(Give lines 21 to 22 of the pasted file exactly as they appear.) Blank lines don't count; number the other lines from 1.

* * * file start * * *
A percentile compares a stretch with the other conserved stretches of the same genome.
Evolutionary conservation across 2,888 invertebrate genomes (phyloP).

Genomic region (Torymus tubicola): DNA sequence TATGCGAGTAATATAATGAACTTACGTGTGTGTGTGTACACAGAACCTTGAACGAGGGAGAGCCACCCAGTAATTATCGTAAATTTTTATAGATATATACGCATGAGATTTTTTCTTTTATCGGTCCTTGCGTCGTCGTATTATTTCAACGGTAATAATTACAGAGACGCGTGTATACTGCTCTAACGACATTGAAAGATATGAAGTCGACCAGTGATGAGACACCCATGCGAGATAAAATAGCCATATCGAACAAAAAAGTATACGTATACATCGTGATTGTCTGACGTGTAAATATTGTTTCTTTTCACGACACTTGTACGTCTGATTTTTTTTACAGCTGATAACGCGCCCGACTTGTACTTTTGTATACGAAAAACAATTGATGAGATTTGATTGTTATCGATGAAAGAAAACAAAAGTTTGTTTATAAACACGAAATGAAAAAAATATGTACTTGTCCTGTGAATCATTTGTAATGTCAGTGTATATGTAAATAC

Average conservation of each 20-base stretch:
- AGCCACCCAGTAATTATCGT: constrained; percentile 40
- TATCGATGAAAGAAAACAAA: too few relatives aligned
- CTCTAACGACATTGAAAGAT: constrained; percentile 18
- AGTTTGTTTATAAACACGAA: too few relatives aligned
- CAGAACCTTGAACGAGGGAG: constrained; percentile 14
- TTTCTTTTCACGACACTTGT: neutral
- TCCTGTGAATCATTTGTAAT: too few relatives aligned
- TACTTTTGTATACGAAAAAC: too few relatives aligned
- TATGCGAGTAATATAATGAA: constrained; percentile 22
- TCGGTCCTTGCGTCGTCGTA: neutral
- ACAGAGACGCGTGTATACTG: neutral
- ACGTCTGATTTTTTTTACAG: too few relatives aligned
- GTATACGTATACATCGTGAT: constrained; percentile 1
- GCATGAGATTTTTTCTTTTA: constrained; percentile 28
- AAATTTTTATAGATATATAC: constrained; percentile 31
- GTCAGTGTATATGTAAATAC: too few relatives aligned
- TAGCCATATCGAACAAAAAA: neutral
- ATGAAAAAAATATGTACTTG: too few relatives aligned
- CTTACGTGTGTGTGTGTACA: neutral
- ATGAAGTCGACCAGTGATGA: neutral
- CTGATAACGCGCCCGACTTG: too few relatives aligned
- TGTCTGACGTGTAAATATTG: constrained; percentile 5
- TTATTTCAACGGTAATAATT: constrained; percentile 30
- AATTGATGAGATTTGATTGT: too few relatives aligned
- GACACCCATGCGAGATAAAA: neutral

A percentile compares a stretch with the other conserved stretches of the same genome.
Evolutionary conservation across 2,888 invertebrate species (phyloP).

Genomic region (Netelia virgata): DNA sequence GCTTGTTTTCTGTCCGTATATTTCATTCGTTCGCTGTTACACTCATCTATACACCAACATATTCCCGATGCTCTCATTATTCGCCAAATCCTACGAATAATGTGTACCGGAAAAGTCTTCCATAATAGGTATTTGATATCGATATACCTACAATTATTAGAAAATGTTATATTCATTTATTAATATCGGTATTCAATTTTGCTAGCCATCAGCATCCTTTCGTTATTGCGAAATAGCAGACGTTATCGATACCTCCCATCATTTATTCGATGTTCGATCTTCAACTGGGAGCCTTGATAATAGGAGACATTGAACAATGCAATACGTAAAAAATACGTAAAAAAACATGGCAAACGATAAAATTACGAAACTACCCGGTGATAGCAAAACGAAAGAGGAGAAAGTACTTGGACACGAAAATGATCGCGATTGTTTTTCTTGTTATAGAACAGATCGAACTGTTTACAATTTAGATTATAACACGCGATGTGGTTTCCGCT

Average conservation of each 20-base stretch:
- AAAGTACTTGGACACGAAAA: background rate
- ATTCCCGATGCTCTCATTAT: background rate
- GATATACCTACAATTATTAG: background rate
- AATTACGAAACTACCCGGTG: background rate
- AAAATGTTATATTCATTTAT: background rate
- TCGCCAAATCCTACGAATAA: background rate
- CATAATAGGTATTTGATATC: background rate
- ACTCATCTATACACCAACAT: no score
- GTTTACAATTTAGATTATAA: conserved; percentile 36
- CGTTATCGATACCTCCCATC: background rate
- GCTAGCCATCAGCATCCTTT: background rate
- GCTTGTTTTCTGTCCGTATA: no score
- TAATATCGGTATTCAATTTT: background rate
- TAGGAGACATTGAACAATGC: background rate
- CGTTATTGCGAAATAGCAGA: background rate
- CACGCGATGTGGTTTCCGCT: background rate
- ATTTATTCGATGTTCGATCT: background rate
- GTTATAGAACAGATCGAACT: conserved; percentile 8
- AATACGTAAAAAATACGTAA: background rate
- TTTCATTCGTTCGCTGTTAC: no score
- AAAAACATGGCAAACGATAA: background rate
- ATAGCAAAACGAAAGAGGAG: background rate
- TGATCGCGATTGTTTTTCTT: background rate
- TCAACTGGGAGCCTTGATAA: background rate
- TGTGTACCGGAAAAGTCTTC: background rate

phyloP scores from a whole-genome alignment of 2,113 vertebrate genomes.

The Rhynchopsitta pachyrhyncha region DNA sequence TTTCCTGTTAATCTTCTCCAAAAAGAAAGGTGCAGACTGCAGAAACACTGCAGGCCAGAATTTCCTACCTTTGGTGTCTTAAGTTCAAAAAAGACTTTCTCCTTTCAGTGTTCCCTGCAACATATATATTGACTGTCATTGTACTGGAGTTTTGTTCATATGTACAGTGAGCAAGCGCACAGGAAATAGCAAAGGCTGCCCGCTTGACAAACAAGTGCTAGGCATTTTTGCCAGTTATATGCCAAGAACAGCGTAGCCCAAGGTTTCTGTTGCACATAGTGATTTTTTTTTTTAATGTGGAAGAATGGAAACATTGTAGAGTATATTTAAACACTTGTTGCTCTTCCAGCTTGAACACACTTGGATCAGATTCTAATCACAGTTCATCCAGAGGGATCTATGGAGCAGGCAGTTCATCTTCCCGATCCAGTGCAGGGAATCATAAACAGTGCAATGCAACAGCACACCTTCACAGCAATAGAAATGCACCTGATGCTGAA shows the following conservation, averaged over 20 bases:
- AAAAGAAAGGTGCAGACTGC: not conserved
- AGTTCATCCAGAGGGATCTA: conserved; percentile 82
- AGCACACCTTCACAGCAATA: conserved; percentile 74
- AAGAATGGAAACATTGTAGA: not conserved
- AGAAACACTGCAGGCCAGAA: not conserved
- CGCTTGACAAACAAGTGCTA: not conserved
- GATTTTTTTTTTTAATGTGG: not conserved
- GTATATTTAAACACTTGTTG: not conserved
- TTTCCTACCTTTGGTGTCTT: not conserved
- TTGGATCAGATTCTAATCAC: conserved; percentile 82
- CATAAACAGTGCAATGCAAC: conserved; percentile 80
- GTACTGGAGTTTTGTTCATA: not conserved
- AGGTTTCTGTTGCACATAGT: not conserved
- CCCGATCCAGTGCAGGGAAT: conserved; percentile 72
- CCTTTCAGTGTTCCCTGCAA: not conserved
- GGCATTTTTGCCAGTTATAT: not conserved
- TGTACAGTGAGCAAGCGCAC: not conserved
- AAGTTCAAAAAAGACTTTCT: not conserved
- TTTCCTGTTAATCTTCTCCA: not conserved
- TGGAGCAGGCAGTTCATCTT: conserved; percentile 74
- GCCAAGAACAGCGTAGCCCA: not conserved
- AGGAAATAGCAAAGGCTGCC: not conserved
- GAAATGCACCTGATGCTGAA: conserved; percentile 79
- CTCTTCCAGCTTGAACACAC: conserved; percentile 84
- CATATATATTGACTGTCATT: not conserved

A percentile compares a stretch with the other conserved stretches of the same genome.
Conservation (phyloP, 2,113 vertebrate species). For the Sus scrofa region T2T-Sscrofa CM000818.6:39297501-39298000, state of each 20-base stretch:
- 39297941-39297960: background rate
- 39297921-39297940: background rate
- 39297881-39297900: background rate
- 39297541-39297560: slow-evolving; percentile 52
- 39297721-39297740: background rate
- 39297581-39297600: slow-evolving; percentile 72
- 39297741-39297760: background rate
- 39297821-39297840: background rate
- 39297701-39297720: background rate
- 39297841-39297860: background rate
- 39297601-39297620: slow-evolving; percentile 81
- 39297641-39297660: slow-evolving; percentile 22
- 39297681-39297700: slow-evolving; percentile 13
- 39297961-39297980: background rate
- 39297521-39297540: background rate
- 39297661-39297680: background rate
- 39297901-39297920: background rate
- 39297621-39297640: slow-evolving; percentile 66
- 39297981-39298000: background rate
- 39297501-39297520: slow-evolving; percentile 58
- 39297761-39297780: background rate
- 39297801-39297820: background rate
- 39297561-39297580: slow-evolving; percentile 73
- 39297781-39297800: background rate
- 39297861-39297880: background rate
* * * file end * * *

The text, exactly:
- TAGCCATATCGAACAAAAAA: neutral
- ATGAAAAAAATATGTACTTG: too few relatives aligned